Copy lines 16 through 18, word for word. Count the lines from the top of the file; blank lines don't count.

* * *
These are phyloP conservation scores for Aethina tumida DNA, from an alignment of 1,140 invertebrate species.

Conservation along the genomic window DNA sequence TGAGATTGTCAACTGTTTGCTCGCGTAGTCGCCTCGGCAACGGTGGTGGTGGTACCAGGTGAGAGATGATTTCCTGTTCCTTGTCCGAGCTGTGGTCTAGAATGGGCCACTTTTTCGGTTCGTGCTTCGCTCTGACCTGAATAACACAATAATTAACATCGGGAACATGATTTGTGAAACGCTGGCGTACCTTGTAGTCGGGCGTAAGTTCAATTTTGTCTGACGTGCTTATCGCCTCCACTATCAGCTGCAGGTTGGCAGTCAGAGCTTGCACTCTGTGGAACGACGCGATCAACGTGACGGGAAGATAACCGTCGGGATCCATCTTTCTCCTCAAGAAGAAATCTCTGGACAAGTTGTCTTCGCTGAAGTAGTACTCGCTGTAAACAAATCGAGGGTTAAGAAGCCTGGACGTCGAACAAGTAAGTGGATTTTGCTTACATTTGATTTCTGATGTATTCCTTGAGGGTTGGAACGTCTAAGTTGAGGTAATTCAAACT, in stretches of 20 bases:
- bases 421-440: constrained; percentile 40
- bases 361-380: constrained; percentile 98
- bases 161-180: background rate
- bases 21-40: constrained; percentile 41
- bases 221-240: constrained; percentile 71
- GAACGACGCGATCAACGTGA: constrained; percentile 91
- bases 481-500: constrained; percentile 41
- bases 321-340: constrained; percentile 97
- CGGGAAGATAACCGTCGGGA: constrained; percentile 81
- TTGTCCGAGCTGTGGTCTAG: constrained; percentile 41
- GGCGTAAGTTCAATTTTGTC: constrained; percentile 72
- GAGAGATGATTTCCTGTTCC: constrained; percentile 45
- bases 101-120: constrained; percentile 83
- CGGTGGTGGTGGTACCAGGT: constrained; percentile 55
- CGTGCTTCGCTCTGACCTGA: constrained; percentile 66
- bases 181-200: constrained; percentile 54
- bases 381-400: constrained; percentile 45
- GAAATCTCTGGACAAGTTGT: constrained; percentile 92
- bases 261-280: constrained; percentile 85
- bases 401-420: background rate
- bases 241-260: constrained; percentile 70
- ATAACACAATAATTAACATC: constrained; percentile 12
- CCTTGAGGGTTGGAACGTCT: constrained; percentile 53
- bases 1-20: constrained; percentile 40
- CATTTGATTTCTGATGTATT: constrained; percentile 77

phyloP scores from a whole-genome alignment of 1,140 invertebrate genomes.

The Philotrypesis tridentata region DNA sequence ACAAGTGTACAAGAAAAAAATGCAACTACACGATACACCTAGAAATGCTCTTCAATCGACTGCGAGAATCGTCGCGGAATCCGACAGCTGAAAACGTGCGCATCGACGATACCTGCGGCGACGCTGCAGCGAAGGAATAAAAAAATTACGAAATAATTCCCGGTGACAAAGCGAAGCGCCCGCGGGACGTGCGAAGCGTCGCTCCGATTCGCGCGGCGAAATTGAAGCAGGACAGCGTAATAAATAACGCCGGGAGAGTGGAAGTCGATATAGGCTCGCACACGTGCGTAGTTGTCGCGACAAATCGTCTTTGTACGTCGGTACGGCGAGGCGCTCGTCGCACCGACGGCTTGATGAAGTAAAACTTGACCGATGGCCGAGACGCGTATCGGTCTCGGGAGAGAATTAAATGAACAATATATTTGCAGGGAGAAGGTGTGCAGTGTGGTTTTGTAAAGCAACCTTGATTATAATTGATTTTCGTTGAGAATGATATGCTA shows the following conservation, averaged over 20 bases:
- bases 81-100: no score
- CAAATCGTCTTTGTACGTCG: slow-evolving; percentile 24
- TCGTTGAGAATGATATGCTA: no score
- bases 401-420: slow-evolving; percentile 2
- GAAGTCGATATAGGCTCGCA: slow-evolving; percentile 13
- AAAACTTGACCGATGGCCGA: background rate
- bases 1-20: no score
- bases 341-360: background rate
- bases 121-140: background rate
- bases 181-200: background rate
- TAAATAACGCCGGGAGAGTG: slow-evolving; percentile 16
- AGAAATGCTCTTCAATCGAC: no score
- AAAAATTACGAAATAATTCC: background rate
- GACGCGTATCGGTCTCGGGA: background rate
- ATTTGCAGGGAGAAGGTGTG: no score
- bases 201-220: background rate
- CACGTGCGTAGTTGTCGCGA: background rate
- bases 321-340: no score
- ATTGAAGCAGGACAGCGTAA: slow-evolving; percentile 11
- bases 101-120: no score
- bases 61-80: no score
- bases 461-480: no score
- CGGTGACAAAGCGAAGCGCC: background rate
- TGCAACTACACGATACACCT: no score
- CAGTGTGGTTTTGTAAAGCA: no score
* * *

- CGGTGGTGGTGGTACCAGGT: constrained; percentile 55
- CGTGCTTCGCTCTGACCTGA: constrained; percentile 66
- bases 181-200: constrained; percentile 54